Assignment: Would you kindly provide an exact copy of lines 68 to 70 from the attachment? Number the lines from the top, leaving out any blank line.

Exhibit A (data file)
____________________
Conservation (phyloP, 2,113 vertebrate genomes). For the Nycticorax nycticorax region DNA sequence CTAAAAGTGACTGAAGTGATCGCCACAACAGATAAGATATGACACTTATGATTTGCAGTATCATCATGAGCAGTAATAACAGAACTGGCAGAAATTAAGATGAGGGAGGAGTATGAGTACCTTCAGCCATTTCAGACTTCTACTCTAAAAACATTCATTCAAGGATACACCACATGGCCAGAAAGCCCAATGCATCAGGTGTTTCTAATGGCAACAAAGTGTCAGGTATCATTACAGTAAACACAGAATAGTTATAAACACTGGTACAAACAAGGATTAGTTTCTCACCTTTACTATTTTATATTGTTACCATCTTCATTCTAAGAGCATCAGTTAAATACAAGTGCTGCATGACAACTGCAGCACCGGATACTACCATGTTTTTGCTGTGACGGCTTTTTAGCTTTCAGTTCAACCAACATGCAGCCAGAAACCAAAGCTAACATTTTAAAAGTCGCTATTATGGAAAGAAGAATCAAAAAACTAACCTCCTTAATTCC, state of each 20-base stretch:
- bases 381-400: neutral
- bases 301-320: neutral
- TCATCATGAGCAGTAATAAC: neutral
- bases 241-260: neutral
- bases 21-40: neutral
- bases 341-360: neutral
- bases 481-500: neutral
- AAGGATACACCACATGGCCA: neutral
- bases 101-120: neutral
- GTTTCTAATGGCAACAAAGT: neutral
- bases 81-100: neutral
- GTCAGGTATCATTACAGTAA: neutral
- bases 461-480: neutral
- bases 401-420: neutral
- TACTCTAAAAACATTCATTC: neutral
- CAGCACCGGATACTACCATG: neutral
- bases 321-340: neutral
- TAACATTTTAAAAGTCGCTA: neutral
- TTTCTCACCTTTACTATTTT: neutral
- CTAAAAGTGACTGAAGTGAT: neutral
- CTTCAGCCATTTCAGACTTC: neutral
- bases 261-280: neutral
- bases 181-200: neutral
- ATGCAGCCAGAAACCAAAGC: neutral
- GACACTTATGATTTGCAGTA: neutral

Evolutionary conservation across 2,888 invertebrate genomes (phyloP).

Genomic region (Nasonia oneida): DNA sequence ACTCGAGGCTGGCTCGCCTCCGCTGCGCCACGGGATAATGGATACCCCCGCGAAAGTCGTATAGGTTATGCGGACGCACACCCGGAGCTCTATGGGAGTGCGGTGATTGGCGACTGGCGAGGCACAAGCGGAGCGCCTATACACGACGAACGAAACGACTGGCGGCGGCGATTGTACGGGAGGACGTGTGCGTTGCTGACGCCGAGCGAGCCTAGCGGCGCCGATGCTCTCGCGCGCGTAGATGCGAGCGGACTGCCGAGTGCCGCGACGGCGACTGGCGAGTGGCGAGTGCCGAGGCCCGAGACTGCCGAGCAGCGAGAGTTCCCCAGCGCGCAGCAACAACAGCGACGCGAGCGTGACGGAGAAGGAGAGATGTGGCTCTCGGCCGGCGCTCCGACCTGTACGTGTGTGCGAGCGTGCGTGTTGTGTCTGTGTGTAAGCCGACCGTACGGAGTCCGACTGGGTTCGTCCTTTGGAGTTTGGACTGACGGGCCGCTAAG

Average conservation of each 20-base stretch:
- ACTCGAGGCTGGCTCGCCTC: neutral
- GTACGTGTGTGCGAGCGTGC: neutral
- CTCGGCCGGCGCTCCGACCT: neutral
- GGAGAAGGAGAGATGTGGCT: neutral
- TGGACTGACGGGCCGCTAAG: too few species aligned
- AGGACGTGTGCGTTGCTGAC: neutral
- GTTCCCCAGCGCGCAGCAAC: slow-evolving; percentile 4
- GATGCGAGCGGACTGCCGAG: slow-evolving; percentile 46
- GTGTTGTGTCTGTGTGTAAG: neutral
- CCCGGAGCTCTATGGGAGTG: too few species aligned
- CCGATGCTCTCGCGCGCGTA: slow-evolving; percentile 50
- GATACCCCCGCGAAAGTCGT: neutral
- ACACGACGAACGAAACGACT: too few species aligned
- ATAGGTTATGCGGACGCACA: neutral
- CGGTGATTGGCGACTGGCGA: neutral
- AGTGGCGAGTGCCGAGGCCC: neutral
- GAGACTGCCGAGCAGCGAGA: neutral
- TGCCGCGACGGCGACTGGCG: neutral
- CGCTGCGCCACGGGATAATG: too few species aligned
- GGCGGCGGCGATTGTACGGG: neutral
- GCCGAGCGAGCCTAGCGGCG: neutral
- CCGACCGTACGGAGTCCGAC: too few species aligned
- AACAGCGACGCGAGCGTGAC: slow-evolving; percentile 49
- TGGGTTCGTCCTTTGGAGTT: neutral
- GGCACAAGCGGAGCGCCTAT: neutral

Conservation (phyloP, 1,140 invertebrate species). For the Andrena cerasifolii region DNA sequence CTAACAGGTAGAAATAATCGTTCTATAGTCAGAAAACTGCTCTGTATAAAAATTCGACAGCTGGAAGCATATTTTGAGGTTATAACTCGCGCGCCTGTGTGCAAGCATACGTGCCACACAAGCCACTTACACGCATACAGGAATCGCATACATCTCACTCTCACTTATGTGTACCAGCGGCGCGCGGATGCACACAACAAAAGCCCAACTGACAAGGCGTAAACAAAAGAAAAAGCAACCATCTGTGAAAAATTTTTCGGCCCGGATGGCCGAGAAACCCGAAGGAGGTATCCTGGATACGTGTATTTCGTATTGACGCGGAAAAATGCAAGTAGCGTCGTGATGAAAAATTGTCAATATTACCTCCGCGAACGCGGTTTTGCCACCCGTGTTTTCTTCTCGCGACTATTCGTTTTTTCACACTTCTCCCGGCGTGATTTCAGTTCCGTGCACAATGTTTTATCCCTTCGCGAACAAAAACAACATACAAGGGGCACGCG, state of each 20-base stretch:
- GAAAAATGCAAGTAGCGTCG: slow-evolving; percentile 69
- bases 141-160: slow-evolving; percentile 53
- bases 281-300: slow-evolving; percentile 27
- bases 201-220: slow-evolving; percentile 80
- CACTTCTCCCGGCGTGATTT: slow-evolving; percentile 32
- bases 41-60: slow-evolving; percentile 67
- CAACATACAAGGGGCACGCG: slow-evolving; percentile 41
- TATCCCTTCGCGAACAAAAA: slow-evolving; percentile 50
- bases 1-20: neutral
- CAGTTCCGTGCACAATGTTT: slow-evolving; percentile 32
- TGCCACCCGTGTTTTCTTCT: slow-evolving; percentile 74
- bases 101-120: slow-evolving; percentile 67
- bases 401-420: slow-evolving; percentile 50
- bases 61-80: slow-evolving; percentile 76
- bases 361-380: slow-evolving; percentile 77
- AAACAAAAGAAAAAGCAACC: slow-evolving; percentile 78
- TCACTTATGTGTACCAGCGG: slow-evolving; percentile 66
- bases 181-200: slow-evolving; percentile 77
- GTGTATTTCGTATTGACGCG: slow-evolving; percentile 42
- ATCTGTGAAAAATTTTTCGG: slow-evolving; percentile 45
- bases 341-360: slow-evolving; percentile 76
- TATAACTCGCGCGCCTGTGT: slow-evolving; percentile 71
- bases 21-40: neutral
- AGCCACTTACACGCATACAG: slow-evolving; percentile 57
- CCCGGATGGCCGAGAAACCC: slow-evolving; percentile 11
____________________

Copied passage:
- bases 401-420: slow-evolving; percentile 50
- bases 61-80: slow-evolving; percentile 76
- bases 361-380: slow-evolving; percentile 77